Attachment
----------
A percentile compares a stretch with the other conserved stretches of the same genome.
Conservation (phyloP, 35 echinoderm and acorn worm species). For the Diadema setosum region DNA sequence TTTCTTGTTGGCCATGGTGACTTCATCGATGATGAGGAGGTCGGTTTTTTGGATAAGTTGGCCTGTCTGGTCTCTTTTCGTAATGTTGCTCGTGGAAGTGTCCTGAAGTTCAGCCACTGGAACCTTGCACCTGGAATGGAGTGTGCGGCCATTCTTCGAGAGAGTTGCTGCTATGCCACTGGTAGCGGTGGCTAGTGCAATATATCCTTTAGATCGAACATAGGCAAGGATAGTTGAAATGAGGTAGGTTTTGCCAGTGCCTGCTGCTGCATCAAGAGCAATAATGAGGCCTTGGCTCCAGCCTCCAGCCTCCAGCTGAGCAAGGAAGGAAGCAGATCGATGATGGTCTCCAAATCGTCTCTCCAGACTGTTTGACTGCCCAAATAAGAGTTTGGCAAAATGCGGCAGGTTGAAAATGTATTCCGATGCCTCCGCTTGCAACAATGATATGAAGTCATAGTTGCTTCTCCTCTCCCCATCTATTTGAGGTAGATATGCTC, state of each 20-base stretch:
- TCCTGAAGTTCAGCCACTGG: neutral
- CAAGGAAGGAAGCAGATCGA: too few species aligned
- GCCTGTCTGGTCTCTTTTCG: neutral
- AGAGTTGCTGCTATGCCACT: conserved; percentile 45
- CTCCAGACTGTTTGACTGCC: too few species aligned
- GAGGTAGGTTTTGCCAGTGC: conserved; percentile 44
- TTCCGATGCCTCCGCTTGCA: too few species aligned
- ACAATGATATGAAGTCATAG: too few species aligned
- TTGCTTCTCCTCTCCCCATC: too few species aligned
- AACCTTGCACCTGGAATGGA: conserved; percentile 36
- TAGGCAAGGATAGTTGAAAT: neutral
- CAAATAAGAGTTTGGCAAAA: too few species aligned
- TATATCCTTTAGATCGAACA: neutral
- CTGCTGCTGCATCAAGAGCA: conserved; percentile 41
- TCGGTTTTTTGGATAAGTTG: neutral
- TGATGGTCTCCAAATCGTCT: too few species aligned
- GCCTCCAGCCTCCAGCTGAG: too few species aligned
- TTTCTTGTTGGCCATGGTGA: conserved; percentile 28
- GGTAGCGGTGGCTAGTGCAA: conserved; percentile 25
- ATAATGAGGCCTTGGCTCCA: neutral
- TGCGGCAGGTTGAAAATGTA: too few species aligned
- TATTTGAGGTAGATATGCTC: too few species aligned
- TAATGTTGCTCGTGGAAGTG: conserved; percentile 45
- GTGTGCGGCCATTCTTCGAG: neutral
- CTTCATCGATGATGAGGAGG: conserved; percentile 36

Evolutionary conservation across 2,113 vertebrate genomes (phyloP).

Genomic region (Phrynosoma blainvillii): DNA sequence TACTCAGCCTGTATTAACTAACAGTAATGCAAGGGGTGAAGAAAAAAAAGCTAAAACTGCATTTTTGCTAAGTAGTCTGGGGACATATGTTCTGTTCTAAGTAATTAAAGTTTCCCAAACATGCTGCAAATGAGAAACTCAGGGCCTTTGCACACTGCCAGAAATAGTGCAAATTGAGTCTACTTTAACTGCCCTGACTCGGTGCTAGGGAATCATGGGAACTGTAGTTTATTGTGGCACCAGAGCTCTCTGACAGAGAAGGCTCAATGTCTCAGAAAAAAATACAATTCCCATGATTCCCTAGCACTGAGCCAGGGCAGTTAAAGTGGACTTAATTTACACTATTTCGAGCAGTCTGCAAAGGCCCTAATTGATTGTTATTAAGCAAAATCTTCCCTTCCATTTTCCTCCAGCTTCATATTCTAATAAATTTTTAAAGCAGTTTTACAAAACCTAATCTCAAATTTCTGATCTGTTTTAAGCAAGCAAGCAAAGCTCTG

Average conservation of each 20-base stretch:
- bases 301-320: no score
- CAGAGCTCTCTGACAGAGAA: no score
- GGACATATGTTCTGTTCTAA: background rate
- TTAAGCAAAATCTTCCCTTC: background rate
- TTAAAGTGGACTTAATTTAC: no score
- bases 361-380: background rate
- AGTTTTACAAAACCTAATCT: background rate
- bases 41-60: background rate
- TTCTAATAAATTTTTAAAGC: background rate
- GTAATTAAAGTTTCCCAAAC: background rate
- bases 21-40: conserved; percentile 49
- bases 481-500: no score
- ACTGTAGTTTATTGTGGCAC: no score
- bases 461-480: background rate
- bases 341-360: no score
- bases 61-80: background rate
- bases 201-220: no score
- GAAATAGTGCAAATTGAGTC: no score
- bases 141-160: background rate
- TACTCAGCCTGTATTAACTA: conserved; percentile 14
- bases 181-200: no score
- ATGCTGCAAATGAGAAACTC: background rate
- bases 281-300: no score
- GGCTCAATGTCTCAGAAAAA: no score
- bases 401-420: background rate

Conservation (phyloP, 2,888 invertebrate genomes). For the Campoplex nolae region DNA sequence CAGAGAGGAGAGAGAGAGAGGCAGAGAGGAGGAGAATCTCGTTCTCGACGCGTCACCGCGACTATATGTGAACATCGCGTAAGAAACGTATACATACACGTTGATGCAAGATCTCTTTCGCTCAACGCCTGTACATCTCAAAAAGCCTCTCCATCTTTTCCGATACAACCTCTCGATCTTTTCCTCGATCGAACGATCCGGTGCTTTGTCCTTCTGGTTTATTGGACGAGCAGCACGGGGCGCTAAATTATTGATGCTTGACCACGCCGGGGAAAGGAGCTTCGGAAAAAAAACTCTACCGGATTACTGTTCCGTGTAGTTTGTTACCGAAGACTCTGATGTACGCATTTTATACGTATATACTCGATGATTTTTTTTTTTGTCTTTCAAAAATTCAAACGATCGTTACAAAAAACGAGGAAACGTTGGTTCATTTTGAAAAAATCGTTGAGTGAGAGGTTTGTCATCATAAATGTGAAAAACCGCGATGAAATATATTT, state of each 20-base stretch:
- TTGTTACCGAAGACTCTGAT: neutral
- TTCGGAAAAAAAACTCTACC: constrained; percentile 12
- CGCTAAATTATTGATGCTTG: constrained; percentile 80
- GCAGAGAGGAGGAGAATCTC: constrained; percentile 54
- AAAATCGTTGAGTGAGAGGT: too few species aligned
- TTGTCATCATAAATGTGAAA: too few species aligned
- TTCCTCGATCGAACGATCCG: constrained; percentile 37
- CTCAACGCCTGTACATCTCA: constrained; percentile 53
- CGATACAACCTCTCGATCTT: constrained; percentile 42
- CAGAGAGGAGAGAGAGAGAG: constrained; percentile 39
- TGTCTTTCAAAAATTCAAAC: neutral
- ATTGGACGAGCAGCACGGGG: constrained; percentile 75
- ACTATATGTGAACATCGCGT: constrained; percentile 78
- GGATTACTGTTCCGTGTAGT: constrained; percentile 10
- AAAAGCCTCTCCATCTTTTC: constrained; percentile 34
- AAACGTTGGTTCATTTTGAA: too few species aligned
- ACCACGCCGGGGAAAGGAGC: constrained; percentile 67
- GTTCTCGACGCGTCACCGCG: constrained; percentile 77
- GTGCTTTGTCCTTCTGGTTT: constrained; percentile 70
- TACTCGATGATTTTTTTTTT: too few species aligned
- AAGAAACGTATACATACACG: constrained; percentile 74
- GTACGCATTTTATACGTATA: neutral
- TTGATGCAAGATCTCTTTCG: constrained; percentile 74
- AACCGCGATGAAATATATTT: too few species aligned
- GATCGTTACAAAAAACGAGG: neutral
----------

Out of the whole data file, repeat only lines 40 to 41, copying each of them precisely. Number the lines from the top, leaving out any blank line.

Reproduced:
- GTAATTAAAGTTTCCCAAAC: background rate
- bases 21-40: conserved; percentile 49